Drinking Water: Legislation, Oversight and Contaminants


Jens A. Kruse (Editor)

Series: Water Resource Planning, Development and Management
BISAC: POL044000

Congress has long deliberated on the condition of drinking water infrastructure and drinking water quality as well as the financial and technical challenges some public water systems face in ensuring the delivery of safe and adequate water supplies. Several events and circumstances—including source water contamination incidents; water infrastructure damage from natural disasters, such as hurricanes; detection of elevated lead levels in tap water in various cities and schools; and the nationwide need to repair or replace aging drinking water infrastructure—have increased national attention to these issues. America’s Water Infrastructure Act of 2018. Chapter 1 focuses on the drinking water provisions of Title II and Title IV of AWIA, which authorize appropriations for several drinking water and wastewater infrastructure programs for projects that promote compliance, address aging drinking water infrastructure and lead in school drinking water, and increase drinking water infrastructure resilience to natural hazards. Chapter 2 summarizes the Safe Drinking Water Act (SDWA) and its major programs and regulatory requirements.

The quality of water delivered by public water systems has been regulated at the federal level since enactment of the 1974 Safe Drinking Water Act (SDWA). Since then, the U.S. Environmental Protection Agency (EPA) has issued regulations for more than 90 contaminants, and all states (except Wyoming) have assumed primary responsibility for administering the federal drinking water program and overseeing public water system compliance. Congress last broadly amended the law in 1996. Among the key provisions, the 1996 amendments authorized a Drinking Water State Revolving Fund (DWSRF) program to help public water systems finance improvements needed to comply with federal drinking water regulations and to address the most serious risks to human health as reported in chapter 3.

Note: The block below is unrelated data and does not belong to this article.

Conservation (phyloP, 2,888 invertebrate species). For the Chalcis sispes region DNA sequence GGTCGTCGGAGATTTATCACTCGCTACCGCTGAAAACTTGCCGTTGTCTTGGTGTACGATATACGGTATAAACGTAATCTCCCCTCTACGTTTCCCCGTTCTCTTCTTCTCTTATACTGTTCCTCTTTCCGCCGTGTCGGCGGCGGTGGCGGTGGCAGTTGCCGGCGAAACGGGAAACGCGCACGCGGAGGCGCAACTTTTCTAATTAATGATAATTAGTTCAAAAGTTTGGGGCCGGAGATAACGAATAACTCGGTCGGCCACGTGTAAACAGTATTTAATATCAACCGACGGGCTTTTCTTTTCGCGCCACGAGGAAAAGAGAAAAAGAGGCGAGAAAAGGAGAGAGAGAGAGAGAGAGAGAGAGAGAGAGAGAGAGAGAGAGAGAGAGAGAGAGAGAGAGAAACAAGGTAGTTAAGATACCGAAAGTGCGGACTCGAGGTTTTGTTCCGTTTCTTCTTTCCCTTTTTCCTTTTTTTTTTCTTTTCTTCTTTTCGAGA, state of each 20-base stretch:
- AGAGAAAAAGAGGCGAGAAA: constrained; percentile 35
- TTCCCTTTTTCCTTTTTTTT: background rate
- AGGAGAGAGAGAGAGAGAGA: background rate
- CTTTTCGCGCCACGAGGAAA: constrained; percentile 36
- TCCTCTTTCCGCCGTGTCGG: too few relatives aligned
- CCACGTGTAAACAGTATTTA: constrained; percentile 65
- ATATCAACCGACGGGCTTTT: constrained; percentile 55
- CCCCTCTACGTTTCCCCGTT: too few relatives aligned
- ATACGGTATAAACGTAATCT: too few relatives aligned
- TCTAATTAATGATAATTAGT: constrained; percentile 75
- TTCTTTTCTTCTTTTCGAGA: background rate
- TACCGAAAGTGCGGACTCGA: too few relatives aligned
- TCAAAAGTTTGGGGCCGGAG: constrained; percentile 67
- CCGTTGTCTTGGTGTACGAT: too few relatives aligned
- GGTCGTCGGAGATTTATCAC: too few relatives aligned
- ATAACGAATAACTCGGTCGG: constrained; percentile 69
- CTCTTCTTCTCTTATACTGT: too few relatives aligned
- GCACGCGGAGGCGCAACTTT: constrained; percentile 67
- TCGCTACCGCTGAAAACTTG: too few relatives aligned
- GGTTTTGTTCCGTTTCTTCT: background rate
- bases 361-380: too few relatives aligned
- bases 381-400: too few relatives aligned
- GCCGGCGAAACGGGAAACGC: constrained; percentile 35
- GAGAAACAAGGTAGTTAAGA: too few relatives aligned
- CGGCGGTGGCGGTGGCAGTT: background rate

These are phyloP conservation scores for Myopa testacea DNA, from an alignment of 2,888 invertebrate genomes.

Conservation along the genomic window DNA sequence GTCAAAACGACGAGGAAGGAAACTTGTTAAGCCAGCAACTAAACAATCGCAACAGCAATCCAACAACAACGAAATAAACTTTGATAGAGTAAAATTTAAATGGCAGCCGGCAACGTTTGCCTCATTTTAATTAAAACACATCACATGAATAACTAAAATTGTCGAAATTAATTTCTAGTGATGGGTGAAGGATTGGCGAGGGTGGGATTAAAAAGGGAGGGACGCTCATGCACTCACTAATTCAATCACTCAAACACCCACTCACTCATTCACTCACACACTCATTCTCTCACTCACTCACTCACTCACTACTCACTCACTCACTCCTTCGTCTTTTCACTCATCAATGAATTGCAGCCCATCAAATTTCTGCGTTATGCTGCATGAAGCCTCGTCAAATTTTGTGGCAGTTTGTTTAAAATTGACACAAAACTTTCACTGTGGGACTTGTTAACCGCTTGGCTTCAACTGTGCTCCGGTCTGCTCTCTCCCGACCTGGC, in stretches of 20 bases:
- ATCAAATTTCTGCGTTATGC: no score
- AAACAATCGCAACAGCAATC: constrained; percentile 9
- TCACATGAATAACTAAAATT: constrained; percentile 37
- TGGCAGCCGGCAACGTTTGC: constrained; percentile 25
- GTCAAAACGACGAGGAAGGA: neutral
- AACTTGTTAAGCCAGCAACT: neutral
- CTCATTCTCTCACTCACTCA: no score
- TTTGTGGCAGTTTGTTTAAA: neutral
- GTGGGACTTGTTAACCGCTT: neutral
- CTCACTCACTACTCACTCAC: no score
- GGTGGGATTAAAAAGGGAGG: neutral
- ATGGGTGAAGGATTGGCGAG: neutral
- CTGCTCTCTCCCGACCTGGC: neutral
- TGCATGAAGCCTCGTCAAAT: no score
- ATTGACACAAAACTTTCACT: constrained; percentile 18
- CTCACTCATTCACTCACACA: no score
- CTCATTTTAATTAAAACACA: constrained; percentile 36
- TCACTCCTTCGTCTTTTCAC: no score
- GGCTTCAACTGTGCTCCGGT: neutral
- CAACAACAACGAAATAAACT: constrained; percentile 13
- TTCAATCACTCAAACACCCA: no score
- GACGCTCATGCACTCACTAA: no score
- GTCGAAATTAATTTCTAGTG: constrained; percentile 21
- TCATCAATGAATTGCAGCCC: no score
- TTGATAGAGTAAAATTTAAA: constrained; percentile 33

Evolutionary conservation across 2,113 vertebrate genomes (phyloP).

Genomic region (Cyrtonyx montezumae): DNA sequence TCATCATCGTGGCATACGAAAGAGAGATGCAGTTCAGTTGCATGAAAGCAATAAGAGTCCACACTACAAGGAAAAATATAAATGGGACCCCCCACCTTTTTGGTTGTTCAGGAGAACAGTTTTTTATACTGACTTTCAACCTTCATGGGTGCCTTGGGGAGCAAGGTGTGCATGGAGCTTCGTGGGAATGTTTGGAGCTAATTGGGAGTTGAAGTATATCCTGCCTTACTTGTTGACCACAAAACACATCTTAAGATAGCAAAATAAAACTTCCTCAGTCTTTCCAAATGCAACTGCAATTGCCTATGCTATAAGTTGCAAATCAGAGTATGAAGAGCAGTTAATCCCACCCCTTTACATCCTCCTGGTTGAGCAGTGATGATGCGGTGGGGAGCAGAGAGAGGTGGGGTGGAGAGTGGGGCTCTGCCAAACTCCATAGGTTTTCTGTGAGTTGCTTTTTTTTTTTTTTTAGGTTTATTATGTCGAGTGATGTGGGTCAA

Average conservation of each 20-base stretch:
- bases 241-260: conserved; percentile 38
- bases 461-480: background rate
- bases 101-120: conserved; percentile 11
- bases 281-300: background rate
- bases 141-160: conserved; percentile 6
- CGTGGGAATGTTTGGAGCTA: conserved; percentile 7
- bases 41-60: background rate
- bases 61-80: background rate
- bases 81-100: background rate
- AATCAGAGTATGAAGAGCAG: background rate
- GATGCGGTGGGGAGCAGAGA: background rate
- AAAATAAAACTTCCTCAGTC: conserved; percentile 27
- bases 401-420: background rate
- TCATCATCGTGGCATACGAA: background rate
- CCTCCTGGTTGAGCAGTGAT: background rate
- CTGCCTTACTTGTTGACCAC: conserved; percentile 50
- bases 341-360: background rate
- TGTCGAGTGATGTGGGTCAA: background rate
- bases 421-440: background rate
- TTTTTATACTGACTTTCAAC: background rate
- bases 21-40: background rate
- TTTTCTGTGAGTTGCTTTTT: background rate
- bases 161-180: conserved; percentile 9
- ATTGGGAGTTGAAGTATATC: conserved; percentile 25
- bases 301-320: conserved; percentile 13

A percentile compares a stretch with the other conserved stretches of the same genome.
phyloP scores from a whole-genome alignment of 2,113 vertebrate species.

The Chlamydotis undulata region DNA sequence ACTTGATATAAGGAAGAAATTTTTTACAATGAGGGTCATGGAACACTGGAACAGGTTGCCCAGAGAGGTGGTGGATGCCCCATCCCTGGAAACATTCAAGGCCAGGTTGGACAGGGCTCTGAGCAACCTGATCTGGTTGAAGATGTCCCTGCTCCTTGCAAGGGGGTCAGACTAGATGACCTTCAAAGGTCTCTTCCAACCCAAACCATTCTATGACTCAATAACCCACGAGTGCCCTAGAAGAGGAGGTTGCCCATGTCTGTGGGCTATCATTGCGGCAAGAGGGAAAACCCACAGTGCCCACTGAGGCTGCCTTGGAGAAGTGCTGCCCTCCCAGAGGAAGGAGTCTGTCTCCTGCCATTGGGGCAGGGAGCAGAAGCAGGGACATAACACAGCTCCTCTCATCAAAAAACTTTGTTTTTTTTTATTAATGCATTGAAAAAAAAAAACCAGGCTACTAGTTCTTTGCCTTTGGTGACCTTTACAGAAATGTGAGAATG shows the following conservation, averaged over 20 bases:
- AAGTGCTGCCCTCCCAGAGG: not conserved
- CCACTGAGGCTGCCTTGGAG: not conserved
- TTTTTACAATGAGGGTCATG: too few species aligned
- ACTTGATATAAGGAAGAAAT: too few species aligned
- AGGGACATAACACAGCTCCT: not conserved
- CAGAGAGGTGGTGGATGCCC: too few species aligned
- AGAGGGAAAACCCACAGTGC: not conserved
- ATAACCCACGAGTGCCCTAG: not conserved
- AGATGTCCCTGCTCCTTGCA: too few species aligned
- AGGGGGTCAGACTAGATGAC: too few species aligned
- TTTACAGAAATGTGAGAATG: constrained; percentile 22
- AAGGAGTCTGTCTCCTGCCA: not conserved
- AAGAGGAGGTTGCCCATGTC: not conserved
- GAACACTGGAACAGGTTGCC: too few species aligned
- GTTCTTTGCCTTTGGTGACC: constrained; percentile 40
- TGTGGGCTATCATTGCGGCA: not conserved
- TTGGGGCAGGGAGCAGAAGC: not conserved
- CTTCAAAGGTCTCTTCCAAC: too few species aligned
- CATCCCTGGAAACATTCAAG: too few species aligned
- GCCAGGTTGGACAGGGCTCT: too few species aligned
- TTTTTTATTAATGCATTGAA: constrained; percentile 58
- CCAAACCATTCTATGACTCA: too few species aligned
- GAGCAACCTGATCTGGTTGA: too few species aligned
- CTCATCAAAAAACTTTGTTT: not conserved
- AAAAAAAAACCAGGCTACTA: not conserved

Drinking water contaminated with lead in Flint, Michigan, renewed awareness of the danger lead poses to the nation’s drinking water supply. Lead exposure through drinking water is caused primarily by the corrosion of plumbing materials, such as pipes, that carry water from a water system to pipes in homes. EPA set national standards to reduce lead in drinking water with the Lead and Copper Rule (LCR). Chapters 4-7 review the issue of elevated lead in drinking water.

According to DOD, about 3 million people in the United States receive drinking water from DOD public water systems, which are to comply with EPA and state health-based regulations. EPA and DOD have detected elevated levels of two unregulated, DOD-identified emerging contaminants found in firefighting foam—PFOS and PFOA—in drinking water at or near installations. Perchlorate, an unregulated chemical used by DOD in rocket fuel, can also be found in drinking water. Chapters 8-11 review DOD management of these drinking water contaminants.
(Imprint: SNOVA)


Table of Contents

Table of Contents


Chapter 1. America’s Water Infrastructure Act of 2018 (P.L. 115-270): Drinking Water Provisions
Elena H. Humphreys

Chapter 2. Safe Drinking Water Act (SDWA): A Summary of the Act and Its Major Requirements (Updated)
Mary Tiemann

Chapter 3. Drinking Water State Revolving Fund (DWSRF): Overview, Issues, and Legislation
Mary Tiemann

Chapter 4. Drinking Water: Additional Data and Statistical Analysis May Enhance EPA’s Oversight of the Lead and Copper Rule

Chapter 5. Drinking Water: Approaches for Identifying Lead Service Lines Should Be Shared with All States

Chapter 6. Regulating Lead in Drinking Water: Issues and Developments
Mary Tiemann

Chapter 7. Controlling Lead in Public Drinking Water Supplies
Elena H. Humphreys

Chapter 8. Drinking Water: DOD Has Acted on Some Emerging Contaminants but Should Improve Internal Reporting on Regulatory Compliance

Chapter 9. Regulating Drinking Water Contaminants: EPA PFAS Actions
Mary Tiemann

Chapter 10. PFAS and Drinking Water: Selected EPA and Congressional Actions
Elena H. Humphreys and Mary Tiemann

Chapter 11. Drinking Water: Status of DOD Efforts to Address Drinking Water Contaminants Used in Firefighting Foam
Statement of Brian J. Lepore and J. Alfredo Gómez



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